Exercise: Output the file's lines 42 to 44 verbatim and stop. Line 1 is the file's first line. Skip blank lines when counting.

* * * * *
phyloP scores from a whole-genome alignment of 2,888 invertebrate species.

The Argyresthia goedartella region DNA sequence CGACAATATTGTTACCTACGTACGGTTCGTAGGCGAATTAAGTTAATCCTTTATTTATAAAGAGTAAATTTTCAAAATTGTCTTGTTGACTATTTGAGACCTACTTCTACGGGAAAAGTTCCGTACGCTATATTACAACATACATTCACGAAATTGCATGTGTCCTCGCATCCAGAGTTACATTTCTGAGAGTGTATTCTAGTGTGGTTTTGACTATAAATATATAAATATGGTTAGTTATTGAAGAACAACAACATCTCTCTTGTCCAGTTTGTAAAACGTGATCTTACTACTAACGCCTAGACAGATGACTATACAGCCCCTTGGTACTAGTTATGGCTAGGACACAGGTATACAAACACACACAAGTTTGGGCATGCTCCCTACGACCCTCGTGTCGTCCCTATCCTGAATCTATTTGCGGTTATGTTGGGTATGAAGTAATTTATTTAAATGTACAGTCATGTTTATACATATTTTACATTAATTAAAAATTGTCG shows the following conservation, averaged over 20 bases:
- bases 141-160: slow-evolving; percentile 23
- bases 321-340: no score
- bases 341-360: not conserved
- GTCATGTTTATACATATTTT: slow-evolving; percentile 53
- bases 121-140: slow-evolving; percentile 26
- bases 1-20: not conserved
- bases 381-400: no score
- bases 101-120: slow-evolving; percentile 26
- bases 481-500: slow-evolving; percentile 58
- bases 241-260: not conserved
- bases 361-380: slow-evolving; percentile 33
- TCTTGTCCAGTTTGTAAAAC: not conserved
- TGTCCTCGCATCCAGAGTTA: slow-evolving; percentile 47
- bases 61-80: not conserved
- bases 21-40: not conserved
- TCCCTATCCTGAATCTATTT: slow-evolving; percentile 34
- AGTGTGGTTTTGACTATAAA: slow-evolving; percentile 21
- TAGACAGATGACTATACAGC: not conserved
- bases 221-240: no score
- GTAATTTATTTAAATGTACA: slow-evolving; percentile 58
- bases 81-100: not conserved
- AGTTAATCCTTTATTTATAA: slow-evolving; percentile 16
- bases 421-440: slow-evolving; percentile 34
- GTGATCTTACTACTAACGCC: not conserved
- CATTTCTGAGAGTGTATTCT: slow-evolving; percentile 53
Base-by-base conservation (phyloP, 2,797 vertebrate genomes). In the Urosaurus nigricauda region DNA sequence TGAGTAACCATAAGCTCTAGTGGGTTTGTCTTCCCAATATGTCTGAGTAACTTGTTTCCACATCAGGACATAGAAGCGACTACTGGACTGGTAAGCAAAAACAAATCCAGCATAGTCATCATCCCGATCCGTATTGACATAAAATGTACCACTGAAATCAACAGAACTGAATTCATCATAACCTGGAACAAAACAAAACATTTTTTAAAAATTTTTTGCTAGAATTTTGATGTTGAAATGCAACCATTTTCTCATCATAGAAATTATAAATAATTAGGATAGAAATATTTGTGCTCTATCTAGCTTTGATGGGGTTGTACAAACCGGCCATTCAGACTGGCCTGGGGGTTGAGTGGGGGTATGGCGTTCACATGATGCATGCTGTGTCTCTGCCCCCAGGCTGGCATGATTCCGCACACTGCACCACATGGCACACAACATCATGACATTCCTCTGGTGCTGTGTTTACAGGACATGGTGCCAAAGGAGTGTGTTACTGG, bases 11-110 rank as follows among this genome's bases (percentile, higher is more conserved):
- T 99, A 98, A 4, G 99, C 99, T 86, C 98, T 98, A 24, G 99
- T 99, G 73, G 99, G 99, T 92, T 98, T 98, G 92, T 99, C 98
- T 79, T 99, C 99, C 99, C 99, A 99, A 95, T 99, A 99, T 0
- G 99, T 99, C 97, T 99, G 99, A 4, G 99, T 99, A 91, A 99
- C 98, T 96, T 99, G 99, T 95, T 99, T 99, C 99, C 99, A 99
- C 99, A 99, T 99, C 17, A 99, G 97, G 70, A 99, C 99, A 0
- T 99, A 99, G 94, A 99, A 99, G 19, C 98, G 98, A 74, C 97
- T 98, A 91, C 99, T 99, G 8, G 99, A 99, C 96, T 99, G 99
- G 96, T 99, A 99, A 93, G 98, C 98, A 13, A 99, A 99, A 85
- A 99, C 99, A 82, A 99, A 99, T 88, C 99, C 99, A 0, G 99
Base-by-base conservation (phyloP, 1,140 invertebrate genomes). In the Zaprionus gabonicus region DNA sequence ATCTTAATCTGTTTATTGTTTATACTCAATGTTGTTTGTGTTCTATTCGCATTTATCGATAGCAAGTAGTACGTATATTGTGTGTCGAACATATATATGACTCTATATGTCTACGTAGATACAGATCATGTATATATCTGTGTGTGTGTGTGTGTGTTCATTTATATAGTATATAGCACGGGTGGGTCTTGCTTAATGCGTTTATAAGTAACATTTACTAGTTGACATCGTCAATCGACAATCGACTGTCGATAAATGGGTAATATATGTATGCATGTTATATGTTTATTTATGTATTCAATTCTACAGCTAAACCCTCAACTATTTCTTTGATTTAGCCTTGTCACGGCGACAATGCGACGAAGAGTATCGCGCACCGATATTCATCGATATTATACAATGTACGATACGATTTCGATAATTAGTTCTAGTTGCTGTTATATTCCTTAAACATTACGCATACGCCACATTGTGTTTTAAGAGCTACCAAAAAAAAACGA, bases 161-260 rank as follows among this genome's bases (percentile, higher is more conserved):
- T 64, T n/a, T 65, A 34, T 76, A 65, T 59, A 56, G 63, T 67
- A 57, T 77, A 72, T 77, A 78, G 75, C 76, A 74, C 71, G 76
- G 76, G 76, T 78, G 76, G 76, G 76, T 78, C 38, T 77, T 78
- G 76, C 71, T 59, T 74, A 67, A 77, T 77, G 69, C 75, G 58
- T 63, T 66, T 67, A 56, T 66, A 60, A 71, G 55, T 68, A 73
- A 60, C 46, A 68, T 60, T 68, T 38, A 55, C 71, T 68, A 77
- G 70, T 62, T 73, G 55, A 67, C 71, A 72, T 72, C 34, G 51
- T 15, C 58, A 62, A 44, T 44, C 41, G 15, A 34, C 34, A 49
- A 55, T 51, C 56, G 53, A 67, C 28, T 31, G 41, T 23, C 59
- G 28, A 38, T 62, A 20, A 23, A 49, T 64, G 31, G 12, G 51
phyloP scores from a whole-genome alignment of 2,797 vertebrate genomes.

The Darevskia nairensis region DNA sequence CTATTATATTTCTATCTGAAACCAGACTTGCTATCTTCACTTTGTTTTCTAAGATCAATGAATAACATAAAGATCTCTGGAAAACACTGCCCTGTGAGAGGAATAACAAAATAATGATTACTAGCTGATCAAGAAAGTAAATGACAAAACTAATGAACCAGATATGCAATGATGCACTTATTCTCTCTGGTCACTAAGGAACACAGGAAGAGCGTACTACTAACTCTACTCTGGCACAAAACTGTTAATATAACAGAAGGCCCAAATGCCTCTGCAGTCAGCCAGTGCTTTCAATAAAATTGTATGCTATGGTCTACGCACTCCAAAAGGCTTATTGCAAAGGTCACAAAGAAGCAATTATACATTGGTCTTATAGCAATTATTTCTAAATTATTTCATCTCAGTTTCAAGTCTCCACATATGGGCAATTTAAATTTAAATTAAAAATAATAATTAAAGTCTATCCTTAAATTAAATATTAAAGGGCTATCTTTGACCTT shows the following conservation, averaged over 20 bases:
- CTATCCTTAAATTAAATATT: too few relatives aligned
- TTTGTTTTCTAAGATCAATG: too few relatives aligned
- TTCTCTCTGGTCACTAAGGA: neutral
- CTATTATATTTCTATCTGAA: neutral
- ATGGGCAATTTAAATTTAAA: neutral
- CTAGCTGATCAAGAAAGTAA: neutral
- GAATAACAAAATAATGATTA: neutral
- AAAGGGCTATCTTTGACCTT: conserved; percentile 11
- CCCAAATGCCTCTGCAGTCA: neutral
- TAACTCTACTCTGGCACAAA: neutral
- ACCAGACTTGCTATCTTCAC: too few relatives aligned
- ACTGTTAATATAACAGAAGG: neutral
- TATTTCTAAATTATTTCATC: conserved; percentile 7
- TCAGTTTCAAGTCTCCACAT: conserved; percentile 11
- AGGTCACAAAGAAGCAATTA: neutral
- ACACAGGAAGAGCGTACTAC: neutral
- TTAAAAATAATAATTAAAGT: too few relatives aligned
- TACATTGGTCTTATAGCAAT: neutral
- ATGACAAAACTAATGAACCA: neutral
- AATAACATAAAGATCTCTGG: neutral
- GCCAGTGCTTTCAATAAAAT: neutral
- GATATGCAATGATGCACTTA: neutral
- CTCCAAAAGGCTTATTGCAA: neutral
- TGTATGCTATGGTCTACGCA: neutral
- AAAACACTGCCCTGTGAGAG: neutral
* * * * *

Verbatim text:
- G 76, G 76, T 78, G 76, G 76, G 76, T 78, C 38, T 77, T 78
- G 76, C 71, T 59, T 74, A 67, A 77, T 77, G 69, C 75, G 58
- T 63, T 66, T 67, A 56, T 66, A 60, A 71, G 55, T 68, A 73